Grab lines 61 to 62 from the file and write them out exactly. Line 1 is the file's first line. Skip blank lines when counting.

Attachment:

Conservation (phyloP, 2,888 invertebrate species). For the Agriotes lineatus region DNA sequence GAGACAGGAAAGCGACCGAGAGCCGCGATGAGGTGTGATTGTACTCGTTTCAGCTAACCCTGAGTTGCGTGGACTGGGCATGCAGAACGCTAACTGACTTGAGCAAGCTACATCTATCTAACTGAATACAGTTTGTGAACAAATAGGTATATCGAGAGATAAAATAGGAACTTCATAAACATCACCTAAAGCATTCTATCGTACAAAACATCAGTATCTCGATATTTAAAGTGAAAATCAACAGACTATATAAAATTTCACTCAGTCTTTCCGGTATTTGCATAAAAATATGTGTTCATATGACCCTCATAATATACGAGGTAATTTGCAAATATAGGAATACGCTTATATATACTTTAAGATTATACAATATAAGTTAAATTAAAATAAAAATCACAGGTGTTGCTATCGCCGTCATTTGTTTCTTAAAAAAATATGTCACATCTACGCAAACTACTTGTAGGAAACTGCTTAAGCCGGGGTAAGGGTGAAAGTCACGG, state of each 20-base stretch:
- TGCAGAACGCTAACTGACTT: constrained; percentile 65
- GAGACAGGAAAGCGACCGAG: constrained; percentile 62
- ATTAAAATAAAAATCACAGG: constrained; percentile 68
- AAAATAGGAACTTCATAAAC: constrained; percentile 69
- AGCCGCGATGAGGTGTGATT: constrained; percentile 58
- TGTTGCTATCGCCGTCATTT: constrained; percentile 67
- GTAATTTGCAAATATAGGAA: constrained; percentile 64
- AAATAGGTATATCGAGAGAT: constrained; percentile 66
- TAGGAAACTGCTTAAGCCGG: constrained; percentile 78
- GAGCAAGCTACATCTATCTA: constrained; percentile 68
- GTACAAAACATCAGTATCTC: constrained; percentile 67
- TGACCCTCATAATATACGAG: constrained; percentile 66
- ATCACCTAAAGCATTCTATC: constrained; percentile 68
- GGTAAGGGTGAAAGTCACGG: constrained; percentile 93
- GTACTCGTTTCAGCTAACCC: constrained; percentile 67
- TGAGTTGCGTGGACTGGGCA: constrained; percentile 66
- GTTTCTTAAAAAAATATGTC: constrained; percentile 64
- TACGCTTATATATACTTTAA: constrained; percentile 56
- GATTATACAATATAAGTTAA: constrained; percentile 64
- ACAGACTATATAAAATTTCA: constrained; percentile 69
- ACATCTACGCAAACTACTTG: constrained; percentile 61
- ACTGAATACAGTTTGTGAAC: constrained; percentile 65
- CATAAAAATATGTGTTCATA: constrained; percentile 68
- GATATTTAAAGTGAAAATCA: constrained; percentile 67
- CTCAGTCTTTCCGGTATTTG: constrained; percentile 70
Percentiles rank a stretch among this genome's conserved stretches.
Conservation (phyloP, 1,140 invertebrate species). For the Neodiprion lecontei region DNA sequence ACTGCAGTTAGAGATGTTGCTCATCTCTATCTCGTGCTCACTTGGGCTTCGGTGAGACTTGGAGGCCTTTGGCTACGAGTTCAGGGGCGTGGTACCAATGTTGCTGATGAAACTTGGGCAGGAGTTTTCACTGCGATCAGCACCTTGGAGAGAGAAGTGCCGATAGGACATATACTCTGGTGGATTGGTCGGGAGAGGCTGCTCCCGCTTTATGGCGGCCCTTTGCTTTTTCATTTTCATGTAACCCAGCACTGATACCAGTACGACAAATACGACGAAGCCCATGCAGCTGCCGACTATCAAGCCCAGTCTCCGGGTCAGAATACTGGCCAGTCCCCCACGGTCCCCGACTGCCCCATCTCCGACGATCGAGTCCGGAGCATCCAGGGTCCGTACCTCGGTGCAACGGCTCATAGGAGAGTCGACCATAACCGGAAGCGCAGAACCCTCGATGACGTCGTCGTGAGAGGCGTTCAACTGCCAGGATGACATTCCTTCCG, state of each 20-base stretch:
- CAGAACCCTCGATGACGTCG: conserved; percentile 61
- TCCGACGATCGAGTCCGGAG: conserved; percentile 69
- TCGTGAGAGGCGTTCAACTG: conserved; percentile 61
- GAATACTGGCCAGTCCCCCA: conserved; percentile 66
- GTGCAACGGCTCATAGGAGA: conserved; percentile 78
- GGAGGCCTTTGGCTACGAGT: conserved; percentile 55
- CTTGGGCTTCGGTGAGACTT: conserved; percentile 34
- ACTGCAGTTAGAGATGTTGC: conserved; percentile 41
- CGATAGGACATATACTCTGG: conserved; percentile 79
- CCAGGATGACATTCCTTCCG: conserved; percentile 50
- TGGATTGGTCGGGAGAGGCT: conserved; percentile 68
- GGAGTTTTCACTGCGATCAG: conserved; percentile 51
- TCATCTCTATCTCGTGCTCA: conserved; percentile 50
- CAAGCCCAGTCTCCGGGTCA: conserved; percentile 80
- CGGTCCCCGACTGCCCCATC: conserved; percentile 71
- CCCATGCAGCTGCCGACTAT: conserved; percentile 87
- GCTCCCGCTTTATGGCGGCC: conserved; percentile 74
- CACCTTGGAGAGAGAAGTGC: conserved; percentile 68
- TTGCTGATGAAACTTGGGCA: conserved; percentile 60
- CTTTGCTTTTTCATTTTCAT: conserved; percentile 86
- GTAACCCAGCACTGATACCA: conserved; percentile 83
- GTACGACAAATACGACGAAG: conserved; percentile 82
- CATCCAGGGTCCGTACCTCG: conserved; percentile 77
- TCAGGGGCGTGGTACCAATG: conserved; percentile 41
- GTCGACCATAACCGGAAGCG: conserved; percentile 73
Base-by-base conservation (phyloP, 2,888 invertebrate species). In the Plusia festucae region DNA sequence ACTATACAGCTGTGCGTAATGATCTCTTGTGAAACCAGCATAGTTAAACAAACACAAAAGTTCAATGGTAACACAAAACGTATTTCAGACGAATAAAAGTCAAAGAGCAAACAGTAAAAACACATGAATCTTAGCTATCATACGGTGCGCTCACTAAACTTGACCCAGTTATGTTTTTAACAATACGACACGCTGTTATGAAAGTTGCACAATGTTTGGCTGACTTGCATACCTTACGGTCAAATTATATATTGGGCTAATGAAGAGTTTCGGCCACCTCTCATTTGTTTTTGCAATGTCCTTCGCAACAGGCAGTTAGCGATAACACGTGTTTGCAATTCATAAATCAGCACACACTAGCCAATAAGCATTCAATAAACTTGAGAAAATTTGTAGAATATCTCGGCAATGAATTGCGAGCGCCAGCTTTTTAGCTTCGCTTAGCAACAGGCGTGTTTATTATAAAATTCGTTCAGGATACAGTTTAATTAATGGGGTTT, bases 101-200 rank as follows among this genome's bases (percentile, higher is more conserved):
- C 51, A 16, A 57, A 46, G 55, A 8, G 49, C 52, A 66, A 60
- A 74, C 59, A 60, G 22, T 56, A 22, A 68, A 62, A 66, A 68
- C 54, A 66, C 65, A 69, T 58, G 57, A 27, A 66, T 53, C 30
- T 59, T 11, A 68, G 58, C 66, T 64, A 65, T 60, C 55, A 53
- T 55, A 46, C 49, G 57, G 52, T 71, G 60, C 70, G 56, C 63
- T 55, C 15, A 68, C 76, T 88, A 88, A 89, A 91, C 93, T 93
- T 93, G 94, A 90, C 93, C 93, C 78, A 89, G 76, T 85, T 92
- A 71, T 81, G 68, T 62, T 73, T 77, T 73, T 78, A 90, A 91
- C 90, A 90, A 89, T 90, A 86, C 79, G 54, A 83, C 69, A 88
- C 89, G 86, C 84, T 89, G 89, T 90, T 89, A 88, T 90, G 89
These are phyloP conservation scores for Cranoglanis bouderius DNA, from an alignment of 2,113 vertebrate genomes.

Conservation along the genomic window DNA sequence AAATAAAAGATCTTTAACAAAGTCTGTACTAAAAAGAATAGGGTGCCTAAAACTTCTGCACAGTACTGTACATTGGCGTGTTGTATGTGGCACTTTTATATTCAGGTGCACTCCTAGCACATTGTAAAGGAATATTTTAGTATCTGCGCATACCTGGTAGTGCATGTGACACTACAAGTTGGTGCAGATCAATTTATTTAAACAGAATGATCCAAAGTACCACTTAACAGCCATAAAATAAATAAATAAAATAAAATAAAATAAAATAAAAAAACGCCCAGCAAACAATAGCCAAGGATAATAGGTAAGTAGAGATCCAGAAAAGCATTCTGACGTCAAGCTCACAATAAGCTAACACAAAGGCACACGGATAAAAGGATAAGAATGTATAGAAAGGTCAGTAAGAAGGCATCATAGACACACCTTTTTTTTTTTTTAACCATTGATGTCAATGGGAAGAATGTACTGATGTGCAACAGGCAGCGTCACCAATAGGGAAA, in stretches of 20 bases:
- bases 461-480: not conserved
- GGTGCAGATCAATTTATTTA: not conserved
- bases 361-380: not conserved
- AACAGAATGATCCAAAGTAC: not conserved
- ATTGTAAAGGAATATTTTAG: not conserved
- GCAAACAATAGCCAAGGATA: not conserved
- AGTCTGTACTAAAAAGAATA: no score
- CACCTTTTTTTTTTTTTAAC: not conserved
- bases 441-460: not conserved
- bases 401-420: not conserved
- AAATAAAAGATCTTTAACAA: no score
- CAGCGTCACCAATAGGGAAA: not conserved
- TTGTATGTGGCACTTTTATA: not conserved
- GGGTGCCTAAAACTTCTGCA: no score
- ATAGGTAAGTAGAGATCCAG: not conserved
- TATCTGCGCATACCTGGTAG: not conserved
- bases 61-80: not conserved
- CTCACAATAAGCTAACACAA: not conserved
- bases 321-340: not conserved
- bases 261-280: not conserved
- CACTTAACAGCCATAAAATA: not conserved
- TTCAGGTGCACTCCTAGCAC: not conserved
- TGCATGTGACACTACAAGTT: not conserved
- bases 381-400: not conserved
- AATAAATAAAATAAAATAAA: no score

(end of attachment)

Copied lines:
- T 93, G 94, A 90, C 93, C 93, C 78, A 89, G 76, T 85, T 92
- A 71, T 81, G 68, T 62, T 73, T 77, T 73, T 78, A 90, A 91